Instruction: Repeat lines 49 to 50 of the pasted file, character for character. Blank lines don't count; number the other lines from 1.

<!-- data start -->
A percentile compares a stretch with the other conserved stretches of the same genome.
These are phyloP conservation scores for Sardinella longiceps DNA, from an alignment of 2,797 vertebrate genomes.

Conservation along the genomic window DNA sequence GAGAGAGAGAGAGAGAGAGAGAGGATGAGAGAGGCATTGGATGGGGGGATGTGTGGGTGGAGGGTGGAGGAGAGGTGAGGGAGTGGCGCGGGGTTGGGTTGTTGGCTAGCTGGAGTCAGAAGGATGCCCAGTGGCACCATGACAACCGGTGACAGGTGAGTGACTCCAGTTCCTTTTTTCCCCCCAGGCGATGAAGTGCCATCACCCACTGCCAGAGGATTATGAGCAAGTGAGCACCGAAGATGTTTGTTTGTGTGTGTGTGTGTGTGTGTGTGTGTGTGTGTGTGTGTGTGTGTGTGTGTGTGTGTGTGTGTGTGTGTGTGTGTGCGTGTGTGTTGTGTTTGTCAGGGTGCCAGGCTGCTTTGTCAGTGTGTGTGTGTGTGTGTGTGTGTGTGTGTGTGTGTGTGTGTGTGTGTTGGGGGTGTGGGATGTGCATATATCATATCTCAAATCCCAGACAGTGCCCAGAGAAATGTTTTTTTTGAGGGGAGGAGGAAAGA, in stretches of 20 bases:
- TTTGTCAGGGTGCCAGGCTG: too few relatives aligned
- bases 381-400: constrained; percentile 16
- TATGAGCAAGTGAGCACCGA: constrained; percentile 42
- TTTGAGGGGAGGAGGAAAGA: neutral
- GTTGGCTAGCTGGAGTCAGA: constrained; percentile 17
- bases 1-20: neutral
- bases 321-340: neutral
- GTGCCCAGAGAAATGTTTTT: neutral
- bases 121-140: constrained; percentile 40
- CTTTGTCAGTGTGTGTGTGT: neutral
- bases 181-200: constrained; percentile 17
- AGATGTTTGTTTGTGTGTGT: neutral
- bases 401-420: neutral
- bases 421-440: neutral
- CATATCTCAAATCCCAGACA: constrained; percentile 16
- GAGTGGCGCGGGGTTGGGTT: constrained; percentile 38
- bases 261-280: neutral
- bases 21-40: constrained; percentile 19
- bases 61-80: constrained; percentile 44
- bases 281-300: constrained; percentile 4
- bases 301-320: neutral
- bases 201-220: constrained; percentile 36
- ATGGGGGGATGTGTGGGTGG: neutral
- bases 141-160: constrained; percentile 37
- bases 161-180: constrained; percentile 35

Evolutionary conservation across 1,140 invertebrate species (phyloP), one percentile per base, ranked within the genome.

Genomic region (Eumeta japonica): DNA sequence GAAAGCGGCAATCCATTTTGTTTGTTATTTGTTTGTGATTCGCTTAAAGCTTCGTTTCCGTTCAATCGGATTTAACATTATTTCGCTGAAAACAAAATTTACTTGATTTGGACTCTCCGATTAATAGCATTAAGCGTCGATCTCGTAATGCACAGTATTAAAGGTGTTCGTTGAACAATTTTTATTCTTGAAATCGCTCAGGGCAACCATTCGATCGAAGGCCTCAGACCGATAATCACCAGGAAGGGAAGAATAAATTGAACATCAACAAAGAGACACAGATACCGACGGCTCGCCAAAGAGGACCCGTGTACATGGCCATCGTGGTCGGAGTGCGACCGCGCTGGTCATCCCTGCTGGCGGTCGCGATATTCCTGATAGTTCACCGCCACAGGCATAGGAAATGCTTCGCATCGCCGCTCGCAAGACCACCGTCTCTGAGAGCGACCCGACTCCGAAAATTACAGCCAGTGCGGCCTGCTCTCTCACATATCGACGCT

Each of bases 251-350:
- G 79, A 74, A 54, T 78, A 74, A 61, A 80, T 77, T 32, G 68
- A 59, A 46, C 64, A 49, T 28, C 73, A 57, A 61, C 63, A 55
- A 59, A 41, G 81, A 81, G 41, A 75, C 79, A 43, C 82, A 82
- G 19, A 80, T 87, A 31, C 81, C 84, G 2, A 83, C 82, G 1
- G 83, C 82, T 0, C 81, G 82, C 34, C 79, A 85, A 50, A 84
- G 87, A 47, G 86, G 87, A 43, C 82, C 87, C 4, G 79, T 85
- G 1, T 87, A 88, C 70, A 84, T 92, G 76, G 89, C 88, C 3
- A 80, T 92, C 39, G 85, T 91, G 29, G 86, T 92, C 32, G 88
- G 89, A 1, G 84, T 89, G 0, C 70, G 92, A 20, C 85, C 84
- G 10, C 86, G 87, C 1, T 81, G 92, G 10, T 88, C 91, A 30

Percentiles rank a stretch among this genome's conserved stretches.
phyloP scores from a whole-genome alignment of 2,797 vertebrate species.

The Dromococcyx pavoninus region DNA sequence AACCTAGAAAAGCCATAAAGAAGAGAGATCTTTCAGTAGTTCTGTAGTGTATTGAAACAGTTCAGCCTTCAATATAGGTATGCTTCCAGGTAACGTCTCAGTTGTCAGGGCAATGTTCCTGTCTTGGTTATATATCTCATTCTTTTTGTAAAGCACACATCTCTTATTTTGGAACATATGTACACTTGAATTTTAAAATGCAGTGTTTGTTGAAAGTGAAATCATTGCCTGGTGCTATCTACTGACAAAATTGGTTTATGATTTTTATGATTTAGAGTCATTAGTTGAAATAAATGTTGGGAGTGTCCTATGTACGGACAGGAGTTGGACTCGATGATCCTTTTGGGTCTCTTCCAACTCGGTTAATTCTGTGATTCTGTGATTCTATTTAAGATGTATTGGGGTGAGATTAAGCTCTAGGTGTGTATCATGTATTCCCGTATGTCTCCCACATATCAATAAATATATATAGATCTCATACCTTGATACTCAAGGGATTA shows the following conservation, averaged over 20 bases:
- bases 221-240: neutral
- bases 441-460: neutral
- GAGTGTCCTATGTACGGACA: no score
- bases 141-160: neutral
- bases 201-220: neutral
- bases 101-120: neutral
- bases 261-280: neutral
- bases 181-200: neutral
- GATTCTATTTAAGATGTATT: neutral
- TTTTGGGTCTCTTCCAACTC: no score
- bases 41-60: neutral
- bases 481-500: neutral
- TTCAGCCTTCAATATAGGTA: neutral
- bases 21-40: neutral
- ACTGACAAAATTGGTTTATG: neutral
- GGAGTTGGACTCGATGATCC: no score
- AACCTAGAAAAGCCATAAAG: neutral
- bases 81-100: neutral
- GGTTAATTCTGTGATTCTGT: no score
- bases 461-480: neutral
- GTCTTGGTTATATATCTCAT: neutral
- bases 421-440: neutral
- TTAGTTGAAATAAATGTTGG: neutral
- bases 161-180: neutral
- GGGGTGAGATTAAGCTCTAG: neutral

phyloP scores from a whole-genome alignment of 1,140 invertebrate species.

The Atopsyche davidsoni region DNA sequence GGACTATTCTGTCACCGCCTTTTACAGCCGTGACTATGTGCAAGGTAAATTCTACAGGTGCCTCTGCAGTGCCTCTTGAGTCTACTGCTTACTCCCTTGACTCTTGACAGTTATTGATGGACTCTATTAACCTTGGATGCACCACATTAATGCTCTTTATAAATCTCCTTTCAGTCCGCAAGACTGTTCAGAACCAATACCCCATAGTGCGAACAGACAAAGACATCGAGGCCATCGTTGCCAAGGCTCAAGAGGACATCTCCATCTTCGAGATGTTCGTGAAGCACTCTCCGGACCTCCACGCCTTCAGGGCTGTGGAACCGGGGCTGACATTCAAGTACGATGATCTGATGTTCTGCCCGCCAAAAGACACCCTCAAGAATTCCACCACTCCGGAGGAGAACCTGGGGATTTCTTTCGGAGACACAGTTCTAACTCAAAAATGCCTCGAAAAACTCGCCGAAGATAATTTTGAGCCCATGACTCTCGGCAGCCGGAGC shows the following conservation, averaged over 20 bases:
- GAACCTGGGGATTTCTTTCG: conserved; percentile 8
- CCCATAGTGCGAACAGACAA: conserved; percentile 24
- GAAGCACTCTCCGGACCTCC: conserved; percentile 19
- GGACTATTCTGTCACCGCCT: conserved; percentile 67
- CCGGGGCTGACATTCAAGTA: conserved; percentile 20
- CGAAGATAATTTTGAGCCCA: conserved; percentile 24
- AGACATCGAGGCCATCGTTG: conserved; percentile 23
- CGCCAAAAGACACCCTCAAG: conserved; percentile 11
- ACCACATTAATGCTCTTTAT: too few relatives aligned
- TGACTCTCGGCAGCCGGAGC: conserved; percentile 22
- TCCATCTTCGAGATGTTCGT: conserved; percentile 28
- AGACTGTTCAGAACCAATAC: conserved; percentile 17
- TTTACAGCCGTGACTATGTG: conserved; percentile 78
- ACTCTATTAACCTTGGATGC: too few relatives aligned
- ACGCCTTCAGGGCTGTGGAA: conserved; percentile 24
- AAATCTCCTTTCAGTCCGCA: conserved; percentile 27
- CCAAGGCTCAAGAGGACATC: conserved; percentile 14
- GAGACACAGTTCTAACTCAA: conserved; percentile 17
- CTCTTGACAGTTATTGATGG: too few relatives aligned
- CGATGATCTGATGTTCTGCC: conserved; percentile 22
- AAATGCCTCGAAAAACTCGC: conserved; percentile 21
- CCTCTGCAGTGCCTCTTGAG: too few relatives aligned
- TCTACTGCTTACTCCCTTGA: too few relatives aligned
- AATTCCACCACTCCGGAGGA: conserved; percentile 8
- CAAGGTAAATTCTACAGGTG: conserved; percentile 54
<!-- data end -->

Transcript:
- bases 201-220: neutral
- bases 101-120: neutral